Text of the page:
Submit your questions ahead of time on Facebook or by emailing events@santacruzmuseum.org, or during the program live on Facebook. Feel free to include pictures of rocks you’d like identified! Pro-tip: the better the picture, the better the ID.

Watch Past Pop-Ups

Summer Solstice Sun Prints

A summer solstice sun print being made

Happy Summer Solstice! What better way to celebrate than creating art with sunlight? Follow along and harness the power of the sun to create your own sun prints using objects found in nature, construction paper, and sunlight.

Astronomically, the June solstice marks the first day of summer for the Northern Hemisphere, but many cultures consider this event to signal midsummer. This year, solstice occurs at 2:34 p.m. PDT on Saturday, June 20, 2020, which is the exact moment that the Earth’s North Pole is leaning most toward the sun.

The materials for a sun print laid out

Materials:
Construction paper
Nature objects

Optional:
Saran wrap
Plexiglass
Tape
Scissors

  1. Place object(s) on construction paper. If your object is heavy, like a rock, move on to step two! If it is lighter, like a feather or leaf, you may want to tape it down (masking tape works best), or put a piece of saran wrap or plexiglass over the paper (glass won’t work because it will block the UV rays from the sun, which we need to make our prints). You can also cut paper into shapes and tape them to your construction paper.
  2. Place paper under the sun. Since we’re doing this on the solstice, we’ll have many hours of daylight — more than any other day of the year! Hopefully we also have sunny skies with few clouds, which will make our project go faster. If not, however, that’s okay. Just leave your paper out longer. Give your project at least two hours in the sun. Place your paper on the ground and make sure everything is secure so that the wind won’t blow anything away.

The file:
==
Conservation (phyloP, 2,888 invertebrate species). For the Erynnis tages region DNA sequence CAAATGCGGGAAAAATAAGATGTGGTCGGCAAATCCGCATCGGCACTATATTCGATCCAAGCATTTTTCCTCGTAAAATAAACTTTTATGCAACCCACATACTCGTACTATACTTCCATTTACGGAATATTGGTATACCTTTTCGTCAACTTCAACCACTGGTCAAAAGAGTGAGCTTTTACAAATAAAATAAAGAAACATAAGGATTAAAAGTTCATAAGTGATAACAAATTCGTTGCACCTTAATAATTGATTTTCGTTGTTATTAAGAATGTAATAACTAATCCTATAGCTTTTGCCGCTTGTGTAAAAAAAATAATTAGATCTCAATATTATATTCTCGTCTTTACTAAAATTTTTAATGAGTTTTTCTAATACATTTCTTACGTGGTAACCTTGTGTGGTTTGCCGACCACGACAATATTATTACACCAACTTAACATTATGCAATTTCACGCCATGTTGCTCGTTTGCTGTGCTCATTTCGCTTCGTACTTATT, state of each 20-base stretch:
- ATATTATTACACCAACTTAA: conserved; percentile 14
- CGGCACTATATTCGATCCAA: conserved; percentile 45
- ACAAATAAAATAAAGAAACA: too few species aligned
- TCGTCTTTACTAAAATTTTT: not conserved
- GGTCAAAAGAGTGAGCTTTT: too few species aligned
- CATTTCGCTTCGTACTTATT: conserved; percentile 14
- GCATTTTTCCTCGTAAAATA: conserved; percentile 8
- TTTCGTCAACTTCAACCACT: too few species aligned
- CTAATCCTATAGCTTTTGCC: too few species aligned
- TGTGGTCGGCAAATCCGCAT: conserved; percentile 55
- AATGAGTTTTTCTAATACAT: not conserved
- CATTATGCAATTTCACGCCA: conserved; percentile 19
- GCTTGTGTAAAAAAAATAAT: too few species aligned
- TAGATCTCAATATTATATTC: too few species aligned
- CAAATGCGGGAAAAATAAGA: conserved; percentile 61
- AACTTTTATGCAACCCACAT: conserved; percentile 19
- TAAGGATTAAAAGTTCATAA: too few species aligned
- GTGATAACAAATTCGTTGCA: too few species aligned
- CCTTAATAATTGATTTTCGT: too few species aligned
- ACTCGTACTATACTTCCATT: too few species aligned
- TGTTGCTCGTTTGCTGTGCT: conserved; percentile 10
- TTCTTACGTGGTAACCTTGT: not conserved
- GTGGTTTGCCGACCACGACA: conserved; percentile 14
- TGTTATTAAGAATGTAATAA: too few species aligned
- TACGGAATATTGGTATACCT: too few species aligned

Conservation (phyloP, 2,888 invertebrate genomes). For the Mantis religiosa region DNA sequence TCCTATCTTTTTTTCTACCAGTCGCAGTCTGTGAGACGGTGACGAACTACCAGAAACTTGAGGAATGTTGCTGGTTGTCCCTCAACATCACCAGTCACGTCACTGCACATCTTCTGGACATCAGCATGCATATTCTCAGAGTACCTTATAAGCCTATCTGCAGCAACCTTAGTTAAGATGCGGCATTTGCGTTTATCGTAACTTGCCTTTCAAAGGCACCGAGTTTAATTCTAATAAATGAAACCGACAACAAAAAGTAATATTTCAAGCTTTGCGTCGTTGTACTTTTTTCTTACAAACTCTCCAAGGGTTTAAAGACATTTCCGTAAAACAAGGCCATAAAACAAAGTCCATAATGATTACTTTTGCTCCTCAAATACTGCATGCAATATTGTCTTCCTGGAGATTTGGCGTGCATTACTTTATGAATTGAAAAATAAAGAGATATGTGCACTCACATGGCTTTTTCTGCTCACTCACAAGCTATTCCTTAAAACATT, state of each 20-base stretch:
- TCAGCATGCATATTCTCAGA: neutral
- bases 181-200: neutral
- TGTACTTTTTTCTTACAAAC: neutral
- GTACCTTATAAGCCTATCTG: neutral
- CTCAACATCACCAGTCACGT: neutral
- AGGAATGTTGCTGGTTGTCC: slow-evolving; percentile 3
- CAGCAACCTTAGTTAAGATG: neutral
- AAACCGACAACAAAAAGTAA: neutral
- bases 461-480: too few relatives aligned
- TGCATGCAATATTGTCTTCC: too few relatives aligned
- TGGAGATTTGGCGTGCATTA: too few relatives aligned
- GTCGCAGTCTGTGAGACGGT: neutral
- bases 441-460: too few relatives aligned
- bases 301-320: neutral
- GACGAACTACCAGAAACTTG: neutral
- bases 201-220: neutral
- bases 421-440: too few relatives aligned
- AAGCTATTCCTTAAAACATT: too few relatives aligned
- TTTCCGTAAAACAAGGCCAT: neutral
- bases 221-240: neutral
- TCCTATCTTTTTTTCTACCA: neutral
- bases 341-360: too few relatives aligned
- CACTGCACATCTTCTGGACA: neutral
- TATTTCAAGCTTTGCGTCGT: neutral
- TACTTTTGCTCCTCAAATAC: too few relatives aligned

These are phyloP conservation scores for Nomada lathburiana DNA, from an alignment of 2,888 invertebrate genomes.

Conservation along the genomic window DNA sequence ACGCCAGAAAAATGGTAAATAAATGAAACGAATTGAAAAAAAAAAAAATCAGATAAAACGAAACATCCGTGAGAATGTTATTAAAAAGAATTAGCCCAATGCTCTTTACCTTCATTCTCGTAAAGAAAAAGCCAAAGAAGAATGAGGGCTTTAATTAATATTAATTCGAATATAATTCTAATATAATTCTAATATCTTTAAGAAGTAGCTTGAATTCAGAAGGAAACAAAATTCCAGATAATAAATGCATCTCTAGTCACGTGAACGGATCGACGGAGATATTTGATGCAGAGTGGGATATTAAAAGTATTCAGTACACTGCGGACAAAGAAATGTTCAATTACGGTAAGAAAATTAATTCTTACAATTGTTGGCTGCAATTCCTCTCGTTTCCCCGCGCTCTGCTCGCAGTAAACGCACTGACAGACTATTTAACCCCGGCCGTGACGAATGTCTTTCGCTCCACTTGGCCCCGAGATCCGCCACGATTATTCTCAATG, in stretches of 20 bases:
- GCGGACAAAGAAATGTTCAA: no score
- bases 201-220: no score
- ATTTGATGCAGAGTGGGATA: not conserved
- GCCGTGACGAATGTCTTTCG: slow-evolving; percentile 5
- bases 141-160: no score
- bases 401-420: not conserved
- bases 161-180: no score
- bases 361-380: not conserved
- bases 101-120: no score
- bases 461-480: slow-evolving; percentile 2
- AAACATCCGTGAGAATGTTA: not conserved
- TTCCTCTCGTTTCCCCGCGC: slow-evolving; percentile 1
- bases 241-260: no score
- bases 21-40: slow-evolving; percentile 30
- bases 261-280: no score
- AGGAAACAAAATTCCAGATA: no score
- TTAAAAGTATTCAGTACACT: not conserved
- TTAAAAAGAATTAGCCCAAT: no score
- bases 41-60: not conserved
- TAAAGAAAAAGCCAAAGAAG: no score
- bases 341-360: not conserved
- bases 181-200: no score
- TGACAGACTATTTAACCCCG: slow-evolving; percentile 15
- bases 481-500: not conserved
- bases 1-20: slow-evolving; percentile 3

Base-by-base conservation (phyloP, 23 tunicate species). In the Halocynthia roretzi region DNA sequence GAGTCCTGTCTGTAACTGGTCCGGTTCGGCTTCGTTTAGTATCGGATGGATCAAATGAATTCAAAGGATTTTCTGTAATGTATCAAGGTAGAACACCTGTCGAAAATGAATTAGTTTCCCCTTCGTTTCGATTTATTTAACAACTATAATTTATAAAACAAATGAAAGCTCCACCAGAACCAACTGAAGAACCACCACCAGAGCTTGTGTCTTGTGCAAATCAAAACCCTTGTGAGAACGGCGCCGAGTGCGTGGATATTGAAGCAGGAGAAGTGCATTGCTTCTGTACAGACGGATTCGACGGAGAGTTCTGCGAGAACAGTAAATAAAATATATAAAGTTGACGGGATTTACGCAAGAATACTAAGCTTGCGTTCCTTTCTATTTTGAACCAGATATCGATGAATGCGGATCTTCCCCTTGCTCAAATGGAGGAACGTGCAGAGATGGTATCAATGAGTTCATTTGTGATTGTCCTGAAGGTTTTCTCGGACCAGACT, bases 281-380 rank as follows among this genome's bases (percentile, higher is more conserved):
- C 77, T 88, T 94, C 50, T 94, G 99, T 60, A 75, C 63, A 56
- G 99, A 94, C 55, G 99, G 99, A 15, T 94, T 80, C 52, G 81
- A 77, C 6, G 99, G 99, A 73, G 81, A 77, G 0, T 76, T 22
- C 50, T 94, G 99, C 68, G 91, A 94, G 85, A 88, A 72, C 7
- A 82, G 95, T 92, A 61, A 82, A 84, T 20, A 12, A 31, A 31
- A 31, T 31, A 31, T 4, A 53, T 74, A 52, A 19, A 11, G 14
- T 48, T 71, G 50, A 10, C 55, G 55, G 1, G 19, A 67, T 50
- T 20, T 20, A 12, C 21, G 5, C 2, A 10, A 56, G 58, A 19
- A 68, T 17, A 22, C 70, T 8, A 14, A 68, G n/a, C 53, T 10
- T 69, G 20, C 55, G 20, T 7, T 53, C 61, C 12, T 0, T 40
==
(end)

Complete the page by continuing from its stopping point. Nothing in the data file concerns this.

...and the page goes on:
3. Remove objects and enjoy your artwork! Why do you think the sun changed the color of the paper? Why did the paper not change color where the objects were placed?
A small collection of sun prints

Post by Marisa

Collections Close-Up: Kelp and Conservation

This month’s Collections Close-Up explores two kinds of conservation: the preservation of biodiversity records in the form of marine algae specimens and the fight to save the kelp forests of the California Coast.

About the series: Zoom into the stories, secrets, and science of our collections during monthly webinars with Collections Manager Kathleen Aston. This live event is an extension of our monthly Collections Close-Up blog, with added insights and intrigue. Members are invited to participate in this program before it is made available to the general public as well as ask questions directly of Kathleen.

Not yet a member? Join today!

Resources:

Rockin’ Pop-Up: Chemical Sedimentary Rocks

This week the Geology Gents are rounding out our recent discussions about the three main rock types (igneous, sedimentary, and metamorphic) by digging a little deeper into sedimentary rocks. This week we’ll explore how sedimentary rocks can be further impacted by their environments, resulting in the phenomenon of chemical sedimentary rocks. Some well known examples are geodes and opals.

About the series: Join the Geology Gents, Gavin and Graham, for weekly conversations about rocks live on Facebook. Each week we’ll explore a different geologic topic, from Santa Cruz formations to tips for being a more effective rockhound. Graham Edwards and Gavin Piccione are PhD candidates in geochronology with the Department of Earth and Planetary Sciences at UC Santa Cruz.

Submit your questions ahead of time on Facebook or by emailing events@santacruzmuseum.org, or during the program live on Facebook. Feel free to include pictures of rocks you’d like identified! Pro-tip: the better the picture, the better the ID.

Watch Past Pop-Ups